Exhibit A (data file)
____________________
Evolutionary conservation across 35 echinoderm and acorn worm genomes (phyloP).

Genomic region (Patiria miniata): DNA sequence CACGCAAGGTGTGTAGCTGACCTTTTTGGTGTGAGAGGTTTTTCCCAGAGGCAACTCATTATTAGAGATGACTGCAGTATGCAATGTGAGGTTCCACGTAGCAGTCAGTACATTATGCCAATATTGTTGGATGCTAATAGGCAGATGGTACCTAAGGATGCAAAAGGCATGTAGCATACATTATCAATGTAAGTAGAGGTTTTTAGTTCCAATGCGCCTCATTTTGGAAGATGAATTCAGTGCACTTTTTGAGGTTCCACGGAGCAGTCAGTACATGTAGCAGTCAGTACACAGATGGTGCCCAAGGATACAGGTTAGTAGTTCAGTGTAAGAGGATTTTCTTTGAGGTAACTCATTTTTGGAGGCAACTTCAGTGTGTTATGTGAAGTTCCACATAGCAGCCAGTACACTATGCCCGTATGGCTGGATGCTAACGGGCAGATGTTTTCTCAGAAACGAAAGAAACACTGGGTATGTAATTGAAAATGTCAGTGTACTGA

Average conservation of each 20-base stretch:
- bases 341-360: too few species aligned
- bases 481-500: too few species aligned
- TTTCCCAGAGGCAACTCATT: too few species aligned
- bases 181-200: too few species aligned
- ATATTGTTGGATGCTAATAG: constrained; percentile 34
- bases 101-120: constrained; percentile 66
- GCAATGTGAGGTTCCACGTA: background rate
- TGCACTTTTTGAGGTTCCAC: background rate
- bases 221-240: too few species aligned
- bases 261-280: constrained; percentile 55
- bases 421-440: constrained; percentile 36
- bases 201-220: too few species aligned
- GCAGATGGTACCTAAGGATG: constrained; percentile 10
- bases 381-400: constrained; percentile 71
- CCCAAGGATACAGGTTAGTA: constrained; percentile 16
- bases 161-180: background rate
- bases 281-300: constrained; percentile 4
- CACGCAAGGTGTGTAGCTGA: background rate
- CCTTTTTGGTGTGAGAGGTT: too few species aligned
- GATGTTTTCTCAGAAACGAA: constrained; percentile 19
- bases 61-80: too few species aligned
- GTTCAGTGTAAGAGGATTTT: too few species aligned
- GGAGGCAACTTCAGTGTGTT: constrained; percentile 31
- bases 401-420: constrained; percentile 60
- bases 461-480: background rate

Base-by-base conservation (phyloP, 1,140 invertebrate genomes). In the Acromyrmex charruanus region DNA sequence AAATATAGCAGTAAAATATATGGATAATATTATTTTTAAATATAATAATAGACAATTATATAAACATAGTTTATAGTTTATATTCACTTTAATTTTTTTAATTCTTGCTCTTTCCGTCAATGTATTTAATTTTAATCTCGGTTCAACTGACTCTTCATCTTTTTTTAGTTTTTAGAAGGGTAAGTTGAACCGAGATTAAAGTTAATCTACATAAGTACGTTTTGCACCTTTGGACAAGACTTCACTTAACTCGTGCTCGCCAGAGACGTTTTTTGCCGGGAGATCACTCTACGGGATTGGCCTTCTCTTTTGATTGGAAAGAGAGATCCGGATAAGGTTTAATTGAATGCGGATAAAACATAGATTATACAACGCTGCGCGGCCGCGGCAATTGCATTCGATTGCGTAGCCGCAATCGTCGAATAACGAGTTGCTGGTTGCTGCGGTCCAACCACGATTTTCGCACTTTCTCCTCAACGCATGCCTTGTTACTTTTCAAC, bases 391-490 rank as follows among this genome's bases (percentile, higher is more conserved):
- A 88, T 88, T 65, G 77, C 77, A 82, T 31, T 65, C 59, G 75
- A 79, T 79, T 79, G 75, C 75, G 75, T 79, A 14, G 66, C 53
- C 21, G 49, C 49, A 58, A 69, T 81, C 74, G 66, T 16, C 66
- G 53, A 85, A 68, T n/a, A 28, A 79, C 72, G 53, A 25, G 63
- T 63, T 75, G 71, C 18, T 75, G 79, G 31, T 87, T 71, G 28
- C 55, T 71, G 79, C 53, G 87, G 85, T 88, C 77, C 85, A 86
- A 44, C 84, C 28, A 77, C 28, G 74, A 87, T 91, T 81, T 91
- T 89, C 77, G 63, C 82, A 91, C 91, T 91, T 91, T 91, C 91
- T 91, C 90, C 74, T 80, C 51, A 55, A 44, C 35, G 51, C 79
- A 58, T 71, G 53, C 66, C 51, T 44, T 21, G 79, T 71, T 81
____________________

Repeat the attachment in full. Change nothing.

Evolutionary conservation across 35 echinoderm and acorn worm genomes (phyloP).

Genomic region (Patiria miniata): DNA sequence CACGCAAGGTGTGTAGCTGACCTTTTTGGTGTGAGAGGTTTTTCCCAGAGGCAACTCATTATTAGAGATGACTGCAGTATGCAATGTGAGGTTCCACGTAGCAGTCAGTACATTATGCCAATATTGTTGGATGCTAATAGGCAGATGGTACCTAAGGATGCAAAAGGCATGTAGCATACATTATCAATGTAAGTAGAGGTTTTTAGTTCCAATGCGCCTCATTTTGGAAGATGAATTCAGTGCACTTTTTGAGGTTCCACGGAGCAGTCAGTACATGTAGCAGTCAGTACACAGATGGTGCCCAAGGATACAGGTTAGTAGTTCAGTGTAAGAGGATTTTCTTTGAGGTAACTCATTTTTGGAGGCAACTTCAGTGTGTTATGTGAAGTTCCACATAGCAGCCAGTACACTATGCCCGTATGGCTGGATGCTAACGGGCAGATGTTTTCTCAGAAACGAAAGAAACACTGGGTATGTAATTGAAAATGTCAGTGTACTGA

Average conservation of each 20-base stretch:
- bases 341-360: too few species aligned
- bases 481-500: too few species aligned
- TTTCCCAGAGGCAACTCATT: too few species aligned
- bases 181-200: too few species aligned
- ATATTGTTGGATGCTAATAG: constrained; percentile 34
- bases 101-120: constrained; percentile 66
- GCAATGTGAGGTTCCACGTA: background rate
- TGCACTTTTTGAGGTTCCAC: background rate
- bases 221-240: too few species aligned
- bases 261-280: constrained; percentile 55
- bases 421-440: constrained; percentile 36
- bases 201-220: too few species aligned
- GCAGATGGTACCTAAGGATG: constrained; percentile 10
- bases 381-400: constrained; percentile 71
- CCCAAGGATACAGGTTAGTA: constrained; percentile 16
- bases 161-180: background rate
- bases 281-300: constrained; percentile 4
- CACGCAAGGTGTGTAGCTGA: background rate
- CCTTTTTGGTGTGAGAGGTT: too few species aligned
- GATGTTTTCTCAGAAACGAA: constrained; percentile 19
- bases 61-80: too few species aligned
- GTTCAGTGTAAGAGGATTTT: too few species aligned
- GGAGGCAACTTCAGTGTGTT: constrained; percentile 31
- bases 401-420: constrained; percentile 60
- bases 461-480: background rate

Base-by-base conservation (phyloP, 1,140 invertebrate genomes). In the Acromyrmex charruanus region DNA sequence AAATATAGCAGTAAAATATATGGATAATATTATTTTTAAATATAATAATAGACAATTATATAAACATAGTTTATAGTTTATATTCACTTTAATTTTTTTAATTCTTGCTCTTTCCGTCAATGTATTTAATTTTAATCTCGGTTCAACTGACTCTTCATCTTTTTTTAGTTTTTAGAAGGGTAAGTTGAACCGAGATTAAAGTTAATCTACATAAGTACGTTTTGCACCTTTGGACAAGACTTCACTTAACTCGTGCTCGCCAGAGACGTTTTTTGCCGGGAGATCACTCTACGGGATTGGCCTTCTCTTTTGATTGGAAAGAGAGATCCGGATAAGGTTTAATTGAATGCGGATAAAACATAGATTATACAACGCTGCGCGGCCGCGGCAATTGCATTCGATTGCGTAGCCGCAATCGTCGAATAACGAGTTGCTGGTTGCTGCGGTCCAACCACGATTTTCGCACTTTCTCCTCAACGCATGCCTTGTTACTTTTCAAC, bases 391-490 rank as follows among this genome's bases (percentile, higher is more conserved):
- A 88, T 88, T 65, G 77, C 77, A 82, T 31, T 65, C 59, G 75
- A 79, T 79, T 79, G 75, C 75, G 75, T 79, A 14, G 66, C 53
- C 21, G 49, C 49, A 58, A 69, T 81, C 74, G 66, T 16, C 66
- G 53, A 85, A 68, T n/a, A 28, A 79, C 72, G 53, A 25, G 63
- T 63, T 75, G 71, C 18, T 75, G 79, G 31, T 87, T 71, G 28
- C 55, T 71, G 79, C 53, G 87, G 85, T 88, C 77, C 85, A 86
- A 44, C 84, C 28, A 77, C 28, G 74, A 87, T 91, T 81, T 91
- T 89, C 77, G 63, C 82, A 91, C 91, T 91, T 91, T 91, C 91
- T 91, C 90, C 74, T 80, C 51, A 55, A 44, C 35, G 51, C 79
- A 58, T 71, G 53, C 66, C 51, T 44, T 21, G 79, T 71, T 81